This was the day of all the days of our trip that I had most anticipated. Visiting the Anabaptist Cave, or Tauferhole, near Baretswil, Switzerland, was a dream come true.
But there was a catch. Long before our group ever left for Europe, our tour organizer had asked me to share my story of how and why I became Mennonite. Mennonites were some of the most radical of the early Anabaptists during the Protestant Reformation. To be able to share my personal story in that historic, sacred place meant more than I can say. I only knew that I would strive to keep it short and to the point.
We left beautiful Lucerne for the quaint village of Baretswel, Switzerland, where we would meet our local guides at the Reformed Church. Our group enjoyed the scenic morning drive, and after a break of necessity, we followed David and Ruth to where the bus could no longer go.
From there, we hoofed it up the hill through meadows full of wildflowers and marvelous fragrances. We passed dairy cows grazing and huge wood piles curing for next winter’s firing. We regrouped in the shade of the forest near the top of the hill before heading out on the trail to the once-hidden cave.
Once into the woods, the incline lessened. More concerning was the steep drop-off into a ravine created by eons of erosion from a stream flowing from and beneath the cave. Fortunately, a wooden handrail had been erected in recent years at the most dangerous spots.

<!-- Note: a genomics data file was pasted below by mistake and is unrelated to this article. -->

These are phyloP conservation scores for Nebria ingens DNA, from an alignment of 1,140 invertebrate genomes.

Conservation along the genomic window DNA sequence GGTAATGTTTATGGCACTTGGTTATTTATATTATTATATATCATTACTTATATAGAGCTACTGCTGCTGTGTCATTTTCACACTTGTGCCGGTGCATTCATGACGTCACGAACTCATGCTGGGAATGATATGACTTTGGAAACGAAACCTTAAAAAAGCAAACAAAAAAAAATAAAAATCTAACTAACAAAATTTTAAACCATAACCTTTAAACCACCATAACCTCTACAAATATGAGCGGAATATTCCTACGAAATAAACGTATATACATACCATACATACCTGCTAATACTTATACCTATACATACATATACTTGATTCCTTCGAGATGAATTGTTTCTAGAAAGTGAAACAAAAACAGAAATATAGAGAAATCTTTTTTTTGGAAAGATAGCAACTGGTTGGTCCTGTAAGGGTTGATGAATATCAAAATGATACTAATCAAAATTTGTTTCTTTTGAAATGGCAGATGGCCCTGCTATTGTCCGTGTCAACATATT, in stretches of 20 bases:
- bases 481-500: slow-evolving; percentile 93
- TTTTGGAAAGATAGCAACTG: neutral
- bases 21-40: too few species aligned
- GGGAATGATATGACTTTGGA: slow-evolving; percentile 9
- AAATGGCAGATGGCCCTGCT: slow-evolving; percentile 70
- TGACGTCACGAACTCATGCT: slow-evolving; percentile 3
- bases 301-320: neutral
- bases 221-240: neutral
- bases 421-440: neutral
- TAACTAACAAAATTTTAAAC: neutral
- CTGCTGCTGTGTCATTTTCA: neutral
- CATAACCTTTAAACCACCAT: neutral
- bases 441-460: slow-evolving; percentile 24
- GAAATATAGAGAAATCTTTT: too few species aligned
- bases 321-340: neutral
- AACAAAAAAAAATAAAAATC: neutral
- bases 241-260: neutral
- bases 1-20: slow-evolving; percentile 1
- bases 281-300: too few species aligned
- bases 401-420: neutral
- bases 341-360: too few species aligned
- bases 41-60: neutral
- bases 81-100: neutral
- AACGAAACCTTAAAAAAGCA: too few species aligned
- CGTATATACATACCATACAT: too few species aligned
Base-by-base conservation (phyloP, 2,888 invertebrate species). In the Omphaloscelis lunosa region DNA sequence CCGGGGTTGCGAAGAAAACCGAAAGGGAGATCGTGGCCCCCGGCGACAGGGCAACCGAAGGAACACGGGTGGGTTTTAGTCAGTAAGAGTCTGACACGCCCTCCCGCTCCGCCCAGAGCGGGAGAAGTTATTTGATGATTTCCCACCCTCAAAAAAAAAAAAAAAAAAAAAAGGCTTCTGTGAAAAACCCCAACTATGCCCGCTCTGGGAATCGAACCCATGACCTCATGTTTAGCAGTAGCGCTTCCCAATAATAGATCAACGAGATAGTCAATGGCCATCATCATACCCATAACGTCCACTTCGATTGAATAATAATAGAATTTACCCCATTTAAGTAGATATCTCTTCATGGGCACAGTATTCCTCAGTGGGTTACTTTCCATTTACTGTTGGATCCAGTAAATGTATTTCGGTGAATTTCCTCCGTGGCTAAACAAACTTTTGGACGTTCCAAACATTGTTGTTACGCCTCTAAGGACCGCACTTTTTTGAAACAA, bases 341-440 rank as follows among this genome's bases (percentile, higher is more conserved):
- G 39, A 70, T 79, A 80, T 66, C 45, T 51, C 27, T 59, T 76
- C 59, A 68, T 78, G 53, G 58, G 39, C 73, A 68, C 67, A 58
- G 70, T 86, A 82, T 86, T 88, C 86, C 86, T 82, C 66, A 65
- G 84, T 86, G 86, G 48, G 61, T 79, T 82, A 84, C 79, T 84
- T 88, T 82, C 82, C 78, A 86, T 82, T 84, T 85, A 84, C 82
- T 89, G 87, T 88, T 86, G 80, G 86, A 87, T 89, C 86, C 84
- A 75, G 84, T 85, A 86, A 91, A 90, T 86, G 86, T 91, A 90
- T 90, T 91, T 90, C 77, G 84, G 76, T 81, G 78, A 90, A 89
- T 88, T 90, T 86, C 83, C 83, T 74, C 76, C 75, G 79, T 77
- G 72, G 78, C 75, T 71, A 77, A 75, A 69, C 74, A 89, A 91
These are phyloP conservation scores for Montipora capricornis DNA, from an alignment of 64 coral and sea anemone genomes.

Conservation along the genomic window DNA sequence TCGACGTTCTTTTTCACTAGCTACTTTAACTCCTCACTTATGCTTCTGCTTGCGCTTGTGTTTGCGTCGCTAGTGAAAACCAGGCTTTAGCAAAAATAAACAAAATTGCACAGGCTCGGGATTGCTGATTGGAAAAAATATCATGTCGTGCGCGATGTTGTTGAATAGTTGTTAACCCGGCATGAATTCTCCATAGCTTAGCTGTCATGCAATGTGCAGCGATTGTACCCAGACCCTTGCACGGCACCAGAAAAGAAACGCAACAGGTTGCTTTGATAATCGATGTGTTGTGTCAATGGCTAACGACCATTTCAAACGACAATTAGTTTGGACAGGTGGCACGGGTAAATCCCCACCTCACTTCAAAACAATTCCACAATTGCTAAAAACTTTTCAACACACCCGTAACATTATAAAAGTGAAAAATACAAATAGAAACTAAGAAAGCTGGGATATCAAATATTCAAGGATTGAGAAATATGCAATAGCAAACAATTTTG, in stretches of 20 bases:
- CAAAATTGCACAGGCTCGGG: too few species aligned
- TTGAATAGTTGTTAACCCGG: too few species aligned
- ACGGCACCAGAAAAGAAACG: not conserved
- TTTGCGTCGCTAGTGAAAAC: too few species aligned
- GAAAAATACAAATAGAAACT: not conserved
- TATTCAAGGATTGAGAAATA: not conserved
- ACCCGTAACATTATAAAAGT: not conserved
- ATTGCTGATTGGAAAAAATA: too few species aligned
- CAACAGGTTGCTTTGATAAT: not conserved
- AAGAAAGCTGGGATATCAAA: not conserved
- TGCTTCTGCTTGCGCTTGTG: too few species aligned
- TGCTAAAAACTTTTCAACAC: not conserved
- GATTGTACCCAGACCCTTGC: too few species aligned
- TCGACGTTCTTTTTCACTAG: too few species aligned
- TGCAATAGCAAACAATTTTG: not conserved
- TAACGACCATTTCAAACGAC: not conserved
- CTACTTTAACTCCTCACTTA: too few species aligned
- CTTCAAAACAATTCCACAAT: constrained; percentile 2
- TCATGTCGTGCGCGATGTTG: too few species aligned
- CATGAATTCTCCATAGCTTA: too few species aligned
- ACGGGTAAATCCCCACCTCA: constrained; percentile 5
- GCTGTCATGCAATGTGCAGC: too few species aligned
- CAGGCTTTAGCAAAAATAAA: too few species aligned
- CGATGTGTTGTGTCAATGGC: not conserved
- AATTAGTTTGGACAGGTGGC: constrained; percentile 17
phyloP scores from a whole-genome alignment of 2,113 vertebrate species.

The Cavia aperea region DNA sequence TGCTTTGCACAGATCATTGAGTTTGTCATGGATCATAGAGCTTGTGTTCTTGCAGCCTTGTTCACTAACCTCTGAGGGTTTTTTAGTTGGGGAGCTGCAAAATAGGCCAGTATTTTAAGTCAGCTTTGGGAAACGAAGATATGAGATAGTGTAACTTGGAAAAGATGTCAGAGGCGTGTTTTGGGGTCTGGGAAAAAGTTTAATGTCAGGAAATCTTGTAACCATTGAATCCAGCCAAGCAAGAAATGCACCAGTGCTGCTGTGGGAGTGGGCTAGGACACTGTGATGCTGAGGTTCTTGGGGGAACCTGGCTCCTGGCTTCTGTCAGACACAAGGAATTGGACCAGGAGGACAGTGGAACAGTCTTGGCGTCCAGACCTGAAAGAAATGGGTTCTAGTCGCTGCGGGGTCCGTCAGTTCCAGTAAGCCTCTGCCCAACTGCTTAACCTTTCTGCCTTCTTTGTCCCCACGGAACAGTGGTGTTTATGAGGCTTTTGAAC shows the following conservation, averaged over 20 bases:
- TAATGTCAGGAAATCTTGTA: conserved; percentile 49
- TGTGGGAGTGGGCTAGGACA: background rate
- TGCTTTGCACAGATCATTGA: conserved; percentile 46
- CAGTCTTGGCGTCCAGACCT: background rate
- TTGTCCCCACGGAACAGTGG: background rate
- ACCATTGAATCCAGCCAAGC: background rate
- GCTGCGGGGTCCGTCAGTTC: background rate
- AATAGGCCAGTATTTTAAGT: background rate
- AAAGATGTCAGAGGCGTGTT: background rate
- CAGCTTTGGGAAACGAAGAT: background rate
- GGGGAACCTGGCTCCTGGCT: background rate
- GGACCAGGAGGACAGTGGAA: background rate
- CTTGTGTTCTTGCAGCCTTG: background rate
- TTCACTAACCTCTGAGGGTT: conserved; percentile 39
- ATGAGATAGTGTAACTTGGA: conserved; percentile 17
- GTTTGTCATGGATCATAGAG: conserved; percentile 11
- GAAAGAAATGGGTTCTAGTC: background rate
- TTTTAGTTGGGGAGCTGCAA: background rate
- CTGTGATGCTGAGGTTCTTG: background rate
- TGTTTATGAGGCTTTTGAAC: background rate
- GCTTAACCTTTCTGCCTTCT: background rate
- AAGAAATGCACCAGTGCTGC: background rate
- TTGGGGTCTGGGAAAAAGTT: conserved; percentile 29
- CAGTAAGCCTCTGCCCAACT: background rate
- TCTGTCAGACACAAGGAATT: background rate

I quickly explored the deepest reaches of the cave, which were no more than a few hundred feet. Once the entire group assembled, save one who declined the hike for physical reasons, our tour host Ed took over.
We sang a couple of meaningful songs, and another member of our group, a Hospice chaplain in Indiana, shared a meditation. It perfectly set the foundation for my sharing.
To the relief of those who know me, I kept my talk to one type-written page, only once veering from the script. I told about coming of age during the Vietnam War in the 1960s. Though my grandfather had served in World War I and my father in World War II, I had no desire to participate in that political conflict.
The week after I met my wife-to-be, Neva took me to the Sunday church service at Beech Mennonite Church near Louisville, Ohio. The sermon was on nonresistance, one of the primary principles of peace churches, which the Mennonite Church still proclaims.
It was what I was looking for, and I gladly accepted. I joined the church nine months later, just a couple weeks before our marriage. Neva has stood by my side for 51 years through thick and thin. I am forever grateful to the late Wayne North for preaching that subject that drew me into the church.
Following my sharing, we sang some more, had a prayer, and took communion together. Had it not been for our ancestors who believed in nonresistance, adult baptism, and service to others to highlight a few critical points, we would not have been there on that special day. It was indeed a bucket list experience.
All too soon, we walked back down the path to the awaiting bus and bid our new friends goodbye. We were off to Innsbruck, Austria. On the way, we stopped along the Rhine River for a late lunch break.
When I learned that Liechtenstein was just across the river, I climbed the many steps to the river levy to at least grab a quick photo. After descending the stairway, a school group bicycling along the levy stopped to rest. Their observant teacher had them wave to me before we left for Innsbruck.
Our stop in beautiful Innsbruck was all too brief. We walked the cobblestone streets around the Old Town section of the city, viewing markets and the Golden Roof home of Emperor Maximilian.
My wife and I strolled along the Inn River, enjoying the pastel-painted homes. The snow-covered Alps hovering above made it a picture-postcard moment.
© Bruce Stambaugh 2022